A medical professional recently wrote to complain about the inaccurate use of imaging devices on USA’s new series “Royal Pains,” saying that glaring errors in such scenes “plant the wrong impression into patients.”
During “ER’s” high-rated heyday, people clearly learned about specific conditions and procedures from watching the show. “We were able to illustrate these complex health issues in a profound way,” explained Neal Baer — a medical doctor who served as an “ER” producer and currently runs “Law and Order: Special Victims Unit” — shortly before the show signed off last spring. “People were getting health information from a TV show.”
Nevertheless, the producers were always upfront about the fact that the program represented an idealized view — that these committed hospital workers were precisely the sort an audience would want looking after themselves or loved ones if they were being hauled out of that ambulance.
Almost all television indulges in dramatic license, for obvious reasons. Events have to be expedited to conduct a police investigation and trial in a brisk 43 minutes, sans commercials.
Yet as the U.S. contemplates reform of its health-care system, the mind boggles at what perceptions the public might harbor if people really did glean much of their knowledge about medicine from what they see on TV.
Assuming that viewers are sponges who absorb medical info from scripted programs, many would no doubt believe that doctors can spend all the time and money they want on extraordinary tests and procedures without anybody ever questioning the cost, as they do on “House.”
Doctors only have sex or enter into romantic relationships with co-workers — unless, of course, it’s a patient (“Grey’s Anatomy”). And they weep frequently.
They also experience inordinately high injury and mortality rates of their own — including, but not limited to, brain tumors, bus accidents, bruises and contusions from fistfights plus the occasional broken penis (“Grey’s,” “Grey’s” and more “Grey’s”), to go with their periodically broken hearts.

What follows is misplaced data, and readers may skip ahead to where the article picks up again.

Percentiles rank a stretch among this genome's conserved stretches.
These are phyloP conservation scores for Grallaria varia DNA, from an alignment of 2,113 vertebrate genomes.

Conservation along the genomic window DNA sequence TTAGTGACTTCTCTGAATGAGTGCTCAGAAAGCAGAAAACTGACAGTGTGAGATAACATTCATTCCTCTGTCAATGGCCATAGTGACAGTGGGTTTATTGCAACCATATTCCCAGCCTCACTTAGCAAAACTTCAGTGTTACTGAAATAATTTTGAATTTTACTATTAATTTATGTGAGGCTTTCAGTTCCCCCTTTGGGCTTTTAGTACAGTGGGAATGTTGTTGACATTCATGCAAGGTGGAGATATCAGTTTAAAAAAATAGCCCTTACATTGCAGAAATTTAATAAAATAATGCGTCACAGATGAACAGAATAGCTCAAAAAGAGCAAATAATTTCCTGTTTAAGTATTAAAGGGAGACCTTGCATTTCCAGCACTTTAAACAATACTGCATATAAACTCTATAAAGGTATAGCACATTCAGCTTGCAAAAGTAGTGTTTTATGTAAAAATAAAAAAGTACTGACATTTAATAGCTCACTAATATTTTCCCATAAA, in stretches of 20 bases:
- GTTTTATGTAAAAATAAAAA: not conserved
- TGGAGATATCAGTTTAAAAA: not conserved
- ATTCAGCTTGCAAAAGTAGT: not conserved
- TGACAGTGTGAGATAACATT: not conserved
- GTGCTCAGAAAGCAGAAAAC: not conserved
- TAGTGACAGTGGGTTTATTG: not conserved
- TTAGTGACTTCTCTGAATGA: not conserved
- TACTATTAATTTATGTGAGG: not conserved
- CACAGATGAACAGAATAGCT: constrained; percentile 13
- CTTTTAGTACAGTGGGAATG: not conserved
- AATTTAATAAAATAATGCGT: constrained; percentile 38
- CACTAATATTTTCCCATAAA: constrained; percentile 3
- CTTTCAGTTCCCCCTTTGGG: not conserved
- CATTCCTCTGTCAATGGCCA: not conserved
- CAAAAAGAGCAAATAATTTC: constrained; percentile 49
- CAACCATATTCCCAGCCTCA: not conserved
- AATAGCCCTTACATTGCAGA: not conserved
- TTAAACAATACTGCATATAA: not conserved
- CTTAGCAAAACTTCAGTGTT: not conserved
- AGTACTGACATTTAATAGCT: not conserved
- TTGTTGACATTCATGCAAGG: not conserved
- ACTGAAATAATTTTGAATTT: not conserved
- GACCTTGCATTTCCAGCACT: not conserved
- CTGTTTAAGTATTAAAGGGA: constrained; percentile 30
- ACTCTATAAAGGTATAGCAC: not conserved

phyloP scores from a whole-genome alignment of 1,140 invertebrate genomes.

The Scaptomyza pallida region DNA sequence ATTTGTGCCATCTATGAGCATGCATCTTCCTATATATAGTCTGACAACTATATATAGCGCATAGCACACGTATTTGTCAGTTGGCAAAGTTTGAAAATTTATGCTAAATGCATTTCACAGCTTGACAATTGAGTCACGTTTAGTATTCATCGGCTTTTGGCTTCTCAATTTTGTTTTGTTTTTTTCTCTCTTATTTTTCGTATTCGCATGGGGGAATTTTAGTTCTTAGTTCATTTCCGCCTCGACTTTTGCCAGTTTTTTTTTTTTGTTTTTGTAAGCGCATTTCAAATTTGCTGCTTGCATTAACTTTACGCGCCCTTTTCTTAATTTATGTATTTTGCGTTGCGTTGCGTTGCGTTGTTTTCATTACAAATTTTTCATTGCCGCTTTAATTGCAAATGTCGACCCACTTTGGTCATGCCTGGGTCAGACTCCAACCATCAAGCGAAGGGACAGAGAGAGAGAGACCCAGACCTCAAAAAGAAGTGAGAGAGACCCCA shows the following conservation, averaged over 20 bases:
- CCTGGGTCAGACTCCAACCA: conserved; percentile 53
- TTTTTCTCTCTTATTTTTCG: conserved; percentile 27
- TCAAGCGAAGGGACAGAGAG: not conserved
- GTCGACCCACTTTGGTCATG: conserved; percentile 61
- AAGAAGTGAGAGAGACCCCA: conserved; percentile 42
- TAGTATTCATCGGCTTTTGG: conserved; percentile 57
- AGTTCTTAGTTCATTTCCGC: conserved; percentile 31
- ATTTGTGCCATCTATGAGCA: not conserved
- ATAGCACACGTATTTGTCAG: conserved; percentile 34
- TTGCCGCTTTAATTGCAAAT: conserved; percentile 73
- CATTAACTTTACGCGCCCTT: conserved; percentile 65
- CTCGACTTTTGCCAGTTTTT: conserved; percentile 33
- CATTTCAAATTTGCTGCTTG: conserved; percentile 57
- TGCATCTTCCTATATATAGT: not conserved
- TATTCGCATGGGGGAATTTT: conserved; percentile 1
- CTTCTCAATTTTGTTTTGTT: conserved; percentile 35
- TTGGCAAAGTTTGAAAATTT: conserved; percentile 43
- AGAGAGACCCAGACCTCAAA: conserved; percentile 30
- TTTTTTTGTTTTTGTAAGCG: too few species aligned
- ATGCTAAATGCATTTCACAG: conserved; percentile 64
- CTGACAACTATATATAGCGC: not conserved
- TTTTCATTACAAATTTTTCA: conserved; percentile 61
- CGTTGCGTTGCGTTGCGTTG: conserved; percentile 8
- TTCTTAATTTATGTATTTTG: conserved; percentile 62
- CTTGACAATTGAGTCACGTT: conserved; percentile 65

Most female doctors resemble supermodels, and most male doctors have extraordinary hair and look terrific with their shirts off. In fact, some transplant surgeons wear skin-tight scrubs (see CBS’ upcoming “Three Rivers”) to constantly remind us how nicely developed their torsos are.
Surprisingly, given what you see at almost any big-city hospital, relatively few TV doctors are of Asian or Indian extraction. But in a pinch, most are not only proficient bare-knuckled fighters but can also handle a pistol should the situation require it (“Lost”).
Although they have access to first-class treatment from the aforementioned people with whom they are having or have had intercourse, doctors can still die young — especially when they begin mouthing off around contract-renewal time.
As viewers of the aforementioned “Royal Pains” know, doctors also make house calls for their well-heeled patients and are adept at rigging cures out of common household items, sort of like a medical MacGyver. And despite their human flaws and personal troubles, doctors regularly confront huge ethical and moral dilemmas and care very, very deeply (in pretty much everything).
Fortunately, nurses throw themselves into their jobs with just as much vigor as doctors, if not more so. In fact, some nurses (“Hawthorne”) see it as their duty to sexually gratify hospitalized military personnel, which, if properly publicized, could provide a significant boost to recruitment efforts.
Granted, the ready availability of pharmaceuticals can become a problem. Some doctors (“House”) and nurses (“Nurse Jackie”) pop pills to get through the day, but they generally can do so without compromising patients’ welfare.
Thankfully, patients seldom have to worry about filling out tedious medical forms, being grilled about insurance coverage or suffering from a prior condition. Getting their doctors to see them on a moment’s notice is never an issue. And their insurance companies are presumably more than willing to pay for any and all medical care, since such complications in the wake of hospital stays are virtually never discussed.
Come to think of it, perhaps the Obama administration should enlist TV writers and the medical consultants that they employ to take the lead in revamping the health-care industry. After all, who could possibly object to a system that functions as smoothly, humanely and efficiently as all that?